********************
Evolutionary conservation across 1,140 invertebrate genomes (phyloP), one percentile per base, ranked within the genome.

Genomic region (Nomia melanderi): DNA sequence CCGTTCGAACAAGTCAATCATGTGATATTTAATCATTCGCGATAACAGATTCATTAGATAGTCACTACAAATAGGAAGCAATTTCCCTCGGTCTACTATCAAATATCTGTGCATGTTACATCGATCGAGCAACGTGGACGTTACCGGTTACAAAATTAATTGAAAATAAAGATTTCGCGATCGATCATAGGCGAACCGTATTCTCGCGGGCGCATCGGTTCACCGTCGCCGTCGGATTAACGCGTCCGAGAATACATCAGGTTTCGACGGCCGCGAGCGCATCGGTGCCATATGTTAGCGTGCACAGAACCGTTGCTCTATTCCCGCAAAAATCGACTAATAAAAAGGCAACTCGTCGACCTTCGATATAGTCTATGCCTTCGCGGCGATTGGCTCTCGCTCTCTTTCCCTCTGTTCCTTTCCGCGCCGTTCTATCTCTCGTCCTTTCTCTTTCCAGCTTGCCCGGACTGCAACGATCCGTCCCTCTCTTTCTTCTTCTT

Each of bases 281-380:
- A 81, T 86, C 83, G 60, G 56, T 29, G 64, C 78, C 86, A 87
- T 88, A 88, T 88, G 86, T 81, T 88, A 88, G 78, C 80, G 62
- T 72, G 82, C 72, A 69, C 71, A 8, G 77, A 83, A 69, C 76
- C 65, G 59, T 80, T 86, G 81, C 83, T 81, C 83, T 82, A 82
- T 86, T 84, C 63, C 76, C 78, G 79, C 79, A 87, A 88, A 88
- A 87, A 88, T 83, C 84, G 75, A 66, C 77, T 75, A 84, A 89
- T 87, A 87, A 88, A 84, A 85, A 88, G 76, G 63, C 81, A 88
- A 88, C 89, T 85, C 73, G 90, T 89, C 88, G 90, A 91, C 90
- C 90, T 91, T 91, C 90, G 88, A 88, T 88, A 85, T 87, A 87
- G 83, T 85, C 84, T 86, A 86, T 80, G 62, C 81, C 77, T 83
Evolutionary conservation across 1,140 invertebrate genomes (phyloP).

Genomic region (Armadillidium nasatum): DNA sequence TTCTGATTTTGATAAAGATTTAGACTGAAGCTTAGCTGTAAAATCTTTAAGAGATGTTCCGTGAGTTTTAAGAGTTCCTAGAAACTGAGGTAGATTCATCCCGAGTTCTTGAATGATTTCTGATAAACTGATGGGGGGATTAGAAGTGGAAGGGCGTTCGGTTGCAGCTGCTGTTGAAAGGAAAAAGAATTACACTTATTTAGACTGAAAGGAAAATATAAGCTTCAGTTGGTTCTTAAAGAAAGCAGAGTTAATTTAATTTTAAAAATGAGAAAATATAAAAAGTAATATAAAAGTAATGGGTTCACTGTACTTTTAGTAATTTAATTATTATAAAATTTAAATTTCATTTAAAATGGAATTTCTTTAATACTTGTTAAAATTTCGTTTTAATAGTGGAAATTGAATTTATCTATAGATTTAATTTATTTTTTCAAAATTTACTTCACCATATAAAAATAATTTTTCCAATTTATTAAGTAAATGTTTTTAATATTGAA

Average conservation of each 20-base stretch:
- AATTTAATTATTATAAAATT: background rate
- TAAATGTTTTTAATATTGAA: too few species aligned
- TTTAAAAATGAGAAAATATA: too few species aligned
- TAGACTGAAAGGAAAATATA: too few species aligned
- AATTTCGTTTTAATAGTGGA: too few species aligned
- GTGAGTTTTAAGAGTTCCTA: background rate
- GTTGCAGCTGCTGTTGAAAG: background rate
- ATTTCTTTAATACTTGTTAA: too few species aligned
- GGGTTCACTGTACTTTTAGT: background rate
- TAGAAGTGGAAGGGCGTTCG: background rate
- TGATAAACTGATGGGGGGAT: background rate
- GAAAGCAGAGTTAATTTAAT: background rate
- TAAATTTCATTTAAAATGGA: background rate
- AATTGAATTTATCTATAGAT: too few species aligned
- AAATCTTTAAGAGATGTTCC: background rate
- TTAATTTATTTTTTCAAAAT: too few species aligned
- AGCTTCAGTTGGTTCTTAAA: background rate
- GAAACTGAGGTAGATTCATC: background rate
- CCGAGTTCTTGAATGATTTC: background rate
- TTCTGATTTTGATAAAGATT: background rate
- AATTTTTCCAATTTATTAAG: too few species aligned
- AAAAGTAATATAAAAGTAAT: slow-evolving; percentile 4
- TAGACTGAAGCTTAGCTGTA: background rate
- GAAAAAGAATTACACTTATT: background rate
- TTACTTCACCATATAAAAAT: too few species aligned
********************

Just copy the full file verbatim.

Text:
Evolutionary conservation across 1,140 invertebrate genomes (phyloP), one percentile per base, ranked within the genome.

Genomic region (Nomia melanderi): DNA sequence CCGTTCGAACAAGTCAATCATGTGATATTTAATCATTCGCGATAACAGATTCATTAGATAGTCACTACAAATAGGAAGCAATTTCCCTCGGTCTACTATCAAATATCTGTGCATGTTACATCGATCGAGCAACGTGGACGTTACCGGTTACAAAATTAATTGAAAATAAAGATTTCGCGATCGATCATAGGCGAACCGTATTCTCGCGGGCGCATCGGTTCACCGTCGCCGTCGGATTAACGCGTCCGAGAATACATCAGGTTTCGACGGCCGCGAGCGCATCGGTGCCATATGTTAGCGTGCACAGAACCGTTGCTCTATTCCCGCAAAAATCGACTAATAAAAAGGCAACTCGTCGACCTTCGATATAGTCTATGCCTTCGCGGCGATTGGCTCTCGCTCTCTTTCCCTCTGTTCCTTTCCGCGCCGTTCTATCTCTCGTCCTTTCTCTTTCCAGCTTGCCCGGACTGCAACGATCCGTCCCTCTCTTTCTTCTTCTT

Each of bases 281-380:
- A 81, T 86, C 83, G 60, G 56, T 29, G 64, C 78, C 86, A 87
- T 88, A 88, T 88, G 86, T 81, T 88, A 88, G 78, C 80, G 62
- T 72, G 82, C 72, A 69, C 71, A 8, G 77, A 83, A 69, C 76
- C 65, G 59, T 80, T 86, G 81, C 83, T 81, C 83, T 82, A 82
- T 86, T 84, C 63, C 76, C 78, G 79, C 79, A 87, A 88, A 88
- A 87, A 88, T 83, C 84, G 75, A 66, C 77, T 75, A 84, A 89
- T 87, A 87, A 88, A 84, A 85, A 88, G 76, G 63, C 81, A 88
- A 88, C 89, T 85, C 73, G 90, T 89, C 88, G 90, A 91, C 90
- C 90, T 91, T 91, C 90, G 88, A 88, T 88, A 85, T 87, A 87
- G 83, T 85, C 84, T 86, A 86, T 80, G 62, C 81, C 77, T 83
Evolutionary conservation across 1,140 invertebrate genomes (phyloP).

Genomic region (Armadillidium nasatum): DNA sequence TTCTGATTTTGATAAAGATTTAGACTGAAGCTTAGCTGTAAAATCTTTAAGAGATGTTCCGTGAGTTTTAAGAGTTCCTAGAAACTGAGGTAGATTCATCCCGAGTTCTTGAATGATTTCTGATAAACTGATGGGGGGATTAGAAGTGGAAGGGCGTTCGGTTGCAGCTGCTGTTGAAAGGAAAAAGAATTACACTTATTTAGACTGAAAGGAAAATATAAGCTTCAGTTGGTTCTTAAAGAAAGCAGAGTTAATTTAATTTTAAAAATGAGAAAATATAAAAAGTAATATAAAAGTAATGGGTTCACTGTACTTTTAGTAATTTAATTATTATAAAATTTAAATTTCATTTAAAATGGAATTTCTTTAATACTTGTTAAAATTTCGTTTTAATAGTGGAAATTGAATTTATCTATAGATTTAATTTATTTTTTCAAAATTTACTTCACCATATAAAAATAATTTTTCCAATTTATTAAGTAAATGTTTTTAATATTGAA

Average conservation of each 20-base stretch:
- AATTTAATTATTATAAAATT: background rate
- TAAATGTTTTTAATATTGAA: too few species aligned
- TTTAAAAATGAGAAAATATA: too few species aligned
- TAGACTGAAAGGAAAATATA: too few species aligned
- AATTTCGTTTTAATAGTGGA: too few species aligned
- GTGAGTTTTAAGAGTTCCTA: background rate
- GTTGCAGCTGCTGTTGAAAG: background rate
- ATTTCTTTAATACTTGTTAA: too few species aligned
- GGGTTCACTGTACTTTTAGT: background rate
- TAGAAGTGGAAGGGCGTTCG: background rate
- TGATAAACTGATGGGGGGAT: background rate
- GAAAGCAGAGTTAATTTAAT: background rate
- TAAATTTCATTTAAAATGGA: background rate
- AATTGAATTTATCTATAGAT: too few species aligned
- AAATCTTTAAGAGATGTTCC: background rate
- TTAATTTATTTTTTCAAAAT: too few species aligned
- AGCTTCAGTTGGTTCTTAAA: background rate
- GAAACTGAGGTAGATTCATC: background rate
- CCGAGTTCTTGAATGATTTC: background rate
- TTCTGATTTTGATAAAGATT: background rate
- AATTTTTCCAATTTATTAAG: too few species aligned
- AAAAGTAATATAAAAGTAAT: slow-evolving; percentile 4
- TAGACTGAAGCTTAGCTGTA: background rate
- GAAAAAGAATTACACTTATT: background rate
- TTACTTCACCATATAAAAAT: too few species aligned